Modelling the cochlear origins of distortion product otoacoustic emissions


Young, Jacqueline Ann (2011) Modelling the cochlear origins of distortion product otoacoustic emissions. University of Southampton, Institute of Sound and Vibration Research, Doctoral Thesis , 333pp.

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Description/Abstract

Distortion product otoacoustic emissions (DPOAEs) arise within the cochlea in response to two
stimulus tones (f1 and f2) at frequencies such as 2f1 − f2 and 2f2 − f1. Each DPOAE derives from two
contributing mechanisms within the cochlea: a distributed distortion source and a reflection source.
They are used for hearing screening, but a better understanding of their cochlear origin and
transmission could potentially extend their clinical application to facilitate objective hearing loss
assessment, differential diagnosis of sensorineural hearing losses and improved auditory
rehabilitation using hearing aids.

In this thesis a numerical model of the human cochlea is developed to study the generation
of DPOAEs. It is based on a pre-existing active nonlinear model, the micromechanics of which are
carefully re-tuned to simulate the response of the human cochlea to single- and two- tone
stimulation. Particular attention is paid to the form and position of the nonlinearity within the
model to best match experimental results. The model is also reformulated to verify its stability and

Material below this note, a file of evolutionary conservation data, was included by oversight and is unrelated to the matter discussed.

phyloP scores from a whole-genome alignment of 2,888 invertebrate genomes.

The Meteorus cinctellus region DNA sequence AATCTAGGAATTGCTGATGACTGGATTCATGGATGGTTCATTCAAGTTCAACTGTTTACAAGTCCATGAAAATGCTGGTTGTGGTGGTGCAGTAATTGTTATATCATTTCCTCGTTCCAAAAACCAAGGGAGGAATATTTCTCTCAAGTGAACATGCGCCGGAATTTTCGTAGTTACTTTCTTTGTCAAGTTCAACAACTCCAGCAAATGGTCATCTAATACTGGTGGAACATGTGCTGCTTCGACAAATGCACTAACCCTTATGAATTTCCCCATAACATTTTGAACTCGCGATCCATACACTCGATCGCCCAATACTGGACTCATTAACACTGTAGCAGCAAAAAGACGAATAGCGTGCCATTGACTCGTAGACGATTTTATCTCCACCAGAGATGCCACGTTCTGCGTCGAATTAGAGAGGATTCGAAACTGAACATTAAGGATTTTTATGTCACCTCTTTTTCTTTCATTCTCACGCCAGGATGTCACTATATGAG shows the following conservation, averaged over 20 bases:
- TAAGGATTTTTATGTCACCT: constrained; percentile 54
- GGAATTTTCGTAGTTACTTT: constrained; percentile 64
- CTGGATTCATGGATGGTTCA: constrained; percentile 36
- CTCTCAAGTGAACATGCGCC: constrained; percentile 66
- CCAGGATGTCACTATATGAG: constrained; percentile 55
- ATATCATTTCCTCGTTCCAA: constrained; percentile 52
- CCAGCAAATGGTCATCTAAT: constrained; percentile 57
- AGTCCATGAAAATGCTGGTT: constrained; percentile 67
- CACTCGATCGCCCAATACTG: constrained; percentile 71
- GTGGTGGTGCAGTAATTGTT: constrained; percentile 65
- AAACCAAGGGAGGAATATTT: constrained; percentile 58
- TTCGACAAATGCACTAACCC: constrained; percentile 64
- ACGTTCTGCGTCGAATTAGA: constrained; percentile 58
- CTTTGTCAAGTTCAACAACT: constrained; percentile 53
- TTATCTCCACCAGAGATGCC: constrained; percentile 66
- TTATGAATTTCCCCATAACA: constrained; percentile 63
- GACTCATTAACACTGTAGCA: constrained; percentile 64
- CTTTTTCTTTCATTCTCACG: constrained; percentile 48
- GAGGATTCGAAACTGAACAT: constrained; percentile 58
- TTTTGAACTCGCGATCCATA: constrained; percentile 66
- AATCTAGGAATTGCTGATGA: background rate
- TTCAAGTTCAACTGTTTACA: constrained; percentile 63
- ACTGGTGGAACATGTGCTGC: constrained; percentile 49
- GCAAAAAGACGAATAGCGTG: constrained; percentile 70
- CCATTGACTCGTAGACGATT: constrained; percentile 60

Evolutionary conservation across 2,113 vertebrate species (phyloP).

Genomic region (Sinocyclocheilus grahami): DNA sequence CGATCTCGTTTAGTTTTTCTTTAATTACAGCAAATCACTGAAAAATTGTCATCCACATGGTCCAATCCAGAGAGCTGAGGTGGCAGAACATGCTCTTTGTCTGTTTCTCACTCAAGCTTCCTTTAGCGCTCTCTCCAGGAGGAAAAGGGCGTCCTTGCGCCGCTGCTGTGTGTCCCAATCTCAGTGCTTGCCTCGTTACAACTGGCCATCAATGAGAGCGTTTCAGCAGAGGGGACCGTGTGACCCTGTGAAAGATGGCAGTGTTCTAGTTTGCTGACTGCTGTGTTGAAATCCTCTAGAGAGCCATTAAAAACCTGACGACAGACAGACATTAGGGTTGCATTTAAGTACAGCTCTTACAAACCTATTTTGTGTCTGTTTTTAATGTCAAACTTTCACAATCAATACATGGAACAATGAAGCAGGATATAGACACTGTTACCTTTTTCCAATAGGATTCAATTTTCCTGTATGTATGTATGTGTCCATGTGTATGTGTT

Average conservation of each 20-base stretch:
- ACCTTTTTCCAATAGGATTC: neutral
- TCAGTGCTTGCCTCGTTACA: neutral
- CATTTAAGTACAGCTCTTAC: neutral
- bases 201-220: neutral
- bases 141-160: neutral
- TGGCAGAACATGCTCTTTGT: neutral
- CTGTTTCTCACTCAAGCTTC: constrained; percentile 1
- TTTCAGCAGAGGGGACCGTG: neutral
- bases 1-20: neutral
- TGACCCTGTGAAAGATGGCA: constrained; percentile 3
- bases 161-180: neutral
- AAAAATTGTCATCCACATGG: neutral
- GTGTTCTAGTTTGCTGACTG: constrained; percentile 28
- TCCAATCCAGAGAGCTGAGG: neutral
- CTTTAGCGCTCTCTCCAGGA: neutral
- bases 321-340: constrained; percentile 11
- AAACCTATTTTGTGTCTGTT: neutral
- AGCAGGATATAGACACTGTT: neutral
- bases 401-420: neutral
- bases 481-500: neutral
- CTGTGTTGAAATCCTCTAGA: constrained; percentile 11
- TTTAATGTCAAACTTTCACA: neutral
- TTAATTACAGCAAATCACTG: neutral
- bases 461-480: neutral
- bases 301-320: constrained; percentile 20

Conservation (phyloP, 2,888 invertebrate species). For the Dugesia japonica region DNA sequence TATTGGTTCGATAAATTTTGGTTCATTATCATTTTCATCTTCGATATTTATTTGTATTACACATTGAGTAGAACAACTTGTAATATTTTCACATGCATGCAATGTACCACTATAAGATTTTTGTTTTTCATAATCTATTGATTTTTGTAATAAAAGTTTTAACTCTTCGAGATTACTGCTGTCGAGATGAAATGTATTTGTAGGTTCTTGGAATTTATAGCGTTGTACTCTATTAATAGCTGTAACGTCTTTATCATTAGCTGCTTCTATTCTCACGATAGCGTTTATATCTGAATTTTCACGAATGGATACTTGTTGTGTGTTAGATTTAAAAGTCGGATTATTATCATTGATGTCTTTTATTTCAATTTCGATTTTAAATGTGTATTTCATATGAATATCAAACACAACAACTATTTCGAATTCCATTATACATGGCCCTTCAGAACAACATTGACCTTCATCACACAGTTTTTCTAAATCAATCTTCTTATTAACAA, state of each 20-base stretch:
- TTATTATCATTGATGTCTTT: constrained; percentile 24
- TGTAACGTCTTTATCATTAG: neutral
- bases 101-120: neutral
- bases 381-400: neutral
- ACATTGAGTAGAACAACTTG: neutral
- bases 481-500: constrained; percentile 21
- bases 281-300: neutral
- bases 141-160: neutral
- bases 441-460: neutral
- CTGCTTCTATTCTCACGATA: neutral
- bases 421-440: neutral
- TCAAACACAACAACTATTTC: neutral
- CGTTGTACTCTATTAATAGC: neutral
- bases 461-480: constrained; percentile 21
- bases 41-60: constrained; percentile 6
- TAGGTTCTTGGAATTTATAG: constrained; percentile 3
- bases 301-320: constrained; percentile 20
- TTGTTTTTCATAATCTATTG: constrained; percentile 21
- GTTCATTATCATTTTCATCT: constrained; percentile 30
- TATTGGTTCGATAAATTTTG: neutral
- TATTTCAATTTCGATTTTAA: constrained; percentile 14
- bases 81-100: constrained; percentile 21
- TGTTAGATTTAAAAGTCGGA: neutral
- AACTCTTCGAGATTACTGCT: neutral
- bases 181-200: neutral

ensure computational convergence of the iterative frequency domain solution method. Its
predictions are validated against estimated time domain simulations and documented experimental
DPOAE measurements. Additionally a novel method is developed for decomposing each
frequency component of the cochlear response into forward and backward travelling waves, which
is applied to investigate the multiple sources of both the 2f1 − f2 and 2f2 − f1 DPOAEs.

The model is used to explain and predict a variety of phenomena observed in experimental
DPOAE studies. It also confirms for the 2f1 − f2 emission, that the two source mechanisms are
spatially separated and that the only significant reflection contribution is associated with the 2f1 − f2
travelling wave. In contrast, it predicts that the two source mechanisms will overlap in the case of
the 2f2 − f1 DPOAE, which can be influenced by reflection of both the primary and 2f2 − f1
travelling waves.

Item Type: Thesis (Doctoral)
Subjects: R Medicine > RF Otorhinolaryngology
T Technology > TA Engineering (General). Civil engineering (General)
Divisions: University Structure - Pre August 2011 > Institute of Sound and Vibration Research > Human Sciences
ePrint ID: 175357
Date Deposited: 19 May 2011 15:10
Last Modified: 27 Mar 2014 19:21
URI: http://eprints.soton.ac.uk/id/eprint/175357

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